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‘No-Shows’ Impacting Restaurants During Pandemic in Canada: Interview

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OpenTable, the world’s leading provider of online restaurant reservations, has launched a campaign to let diners know the impact no-shows is having on the restaurant industry during this crucial period of economic recovery.

Matthew Davis

“When a diner doesn’t fulfill a reservation, it significantly impacts the restaurant’s revenue,” said Matt Davis, Country Director, OpenTable Canada, which has been available in this country for about 15 years. “At OpenTable, we have a responsibility to help build awareness of this issue and leverage our technology in every way possible to reduce no-show rates.

“To be honest, it’s always been somewhat of a problem. It’s just become exacerbated over the course of the pandemic given the fact that restaurants have less inventory or tables because of capacity restrictions. Whenever a diner doesn’t show up for a reservation, it makes more impact now than ever before because they could essentially wipe out that restaurant’s profit margin for the evening just by not showing up.”

To support restaurants through this period of recovery, OpenTable has launched ‘Show-Up for Restaurants’ to spotlight the impact of no-shows and to encourage diners to modify or cancel their reservation when plans change. OpenTable has added new tools and features to help restaurants prevent no-shows:

  • A New Way to Tag Diners: This new tool allows restaurants to label a diner as a potential no-show based on previous reservation activity. The tool allows restaurateurs to tag the diner with a new label, so they can be proactive about confirming attendance with the diner as their reservation approaches;
  • “Four Strikes and You’re Out”: OpenTable’s policy suspends diners who don’t show up for a reservation four times per calendar year. This policy is in addition to a number of features that OpenTable offers to mitigate no-shows, such as email and SMS reminders, prepaid experiences, availability alerts, customizable cancellation policies, credit-card required reservations holds and more;
  • Communicate Directly with Restaurants In-App: OpenTable’s new Direct Messaging feature allows diners to communicate with restaurants before and after making a reservation, without ever having to make a phone call. Direct messaging empowers restaurants to serve up better hospitality by reducing cancellations and no-shows and building stronger connections that keep guests coming back.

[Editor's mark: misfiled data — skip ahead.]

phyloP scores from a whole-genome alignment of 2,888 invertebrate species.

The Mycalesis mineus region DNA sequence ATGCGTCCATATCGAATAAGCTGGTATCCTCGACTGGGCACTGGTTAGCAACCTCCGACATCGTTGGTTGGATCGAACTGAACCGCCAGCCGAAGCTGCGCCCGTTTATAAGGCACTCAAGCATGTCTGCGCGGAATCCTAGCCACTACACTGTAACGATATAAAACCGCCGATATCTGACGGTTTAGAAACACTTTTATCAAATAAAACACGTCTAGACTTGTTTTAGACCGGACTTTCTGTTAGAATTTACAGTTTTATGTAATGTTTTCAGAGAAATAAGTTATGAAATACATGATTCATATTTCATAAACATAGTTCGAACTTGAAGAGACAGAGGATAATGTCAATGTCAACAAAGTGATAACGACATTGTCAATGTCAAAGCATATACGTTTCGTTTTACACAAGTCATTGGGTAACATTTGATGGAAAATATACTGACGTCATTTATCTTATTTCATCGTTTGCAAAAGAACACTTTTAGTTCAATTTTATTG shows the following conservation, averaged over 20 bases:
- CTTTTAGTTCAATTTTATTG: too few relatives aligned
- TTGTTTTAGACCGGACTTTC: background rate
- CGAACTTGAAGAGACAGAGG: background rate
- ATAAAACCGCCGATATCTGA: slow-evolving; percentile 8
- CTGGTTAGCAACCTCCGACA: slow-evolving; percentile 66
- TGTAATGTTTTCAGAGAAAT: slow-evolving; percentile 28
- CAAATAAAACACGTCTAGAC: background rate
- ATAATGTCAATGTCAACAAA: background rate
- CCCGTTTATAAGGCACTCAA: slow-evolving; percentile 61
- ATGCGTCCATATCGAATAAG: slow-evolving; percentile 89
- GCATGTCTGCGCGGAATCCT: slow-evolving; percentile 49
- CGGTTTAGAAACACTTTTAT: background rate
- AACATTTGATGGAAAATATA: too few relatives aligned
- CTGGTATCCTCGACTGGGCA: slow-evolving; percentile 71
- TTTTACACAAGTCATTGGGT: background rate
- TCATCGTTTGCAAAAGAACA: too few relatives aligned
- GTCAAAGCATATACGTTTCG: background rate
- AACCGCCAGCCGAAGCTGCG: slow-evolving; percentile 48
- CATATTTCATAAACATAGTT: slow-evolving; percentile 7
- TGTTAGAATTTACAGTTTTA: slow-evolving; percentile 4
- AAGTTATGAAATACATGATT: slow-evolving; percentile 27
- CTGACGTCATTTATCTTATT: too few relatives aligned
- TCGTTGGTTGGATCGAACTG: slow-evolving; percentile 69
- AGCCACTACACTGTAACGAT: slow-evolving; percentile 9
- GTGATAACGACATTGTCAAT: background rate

A recent survey from OpenTable revealed that 27 per cent of Canadians intend on eating out more frequently than before the pandemic.

Davis said no-shows impact restaurant revenues in a number of different ways.

First, when people make reservations the restaurants are planning for what business they’re going to get. When they are holding tables for reservations, they turn away walk-in customers. Potential revenue is lost.

Also, restaurants staff their restaurants accordingly depending on the expected business for certain days. With no-shows, restaurants are doubly hit. Not only are they not making the revenue but they’re paying out of pocket for being over-staffed.

And they might also have stock and inventory that might expire and go to waste.

“It’s a knock on effect all the way along,” said Davis.

OpenTable said almost one in 10 Canadians say they haven’t shown up for a reservation in the past year.

“We’re trying to spread the word in our Show-Up for Restaurants campaign. Really, at OpenTable we have a responsibility to help raise awareness of the issue and leverage our technology in every way possible to reduce no-shows for restaurants,” added Davis.

“It’s interesting because we’re seeing enormous demand for people to go out and dine in restaurants. That’s fantastic. So Canadians are really already showing up for restaurants and supporting them. During the lockdown they were doing take out and delivery and now that there’s reopenings they’re going out in droves to sit in patios or indoor. I’m really cautiously optimistic that we’re going to see that continue now that vaccinations are ramping up and different governments are mandating different policies. The news is good and the outlook looks positive.

“Restaurants have been supported really well by the Government of Canada and of course by the community of diners themselves. And oftentimes diners don’t realize that all they need to do is call to let the restaurant know that you’re not coming. That is so much better than not showing up for a reservation.”

Article Author

Mario Toneguzzi
Mario Toneguzzi, based in Calgary, has more than 40 years experience as a daily newspaper writer, columnist, and editor. He worked for 35 years at the Calgary Herald covering sports, crime, politics, health, faith, city and breaking news, and business. He now works on his own as a freelance writer and consultant in communications and media relations/training.

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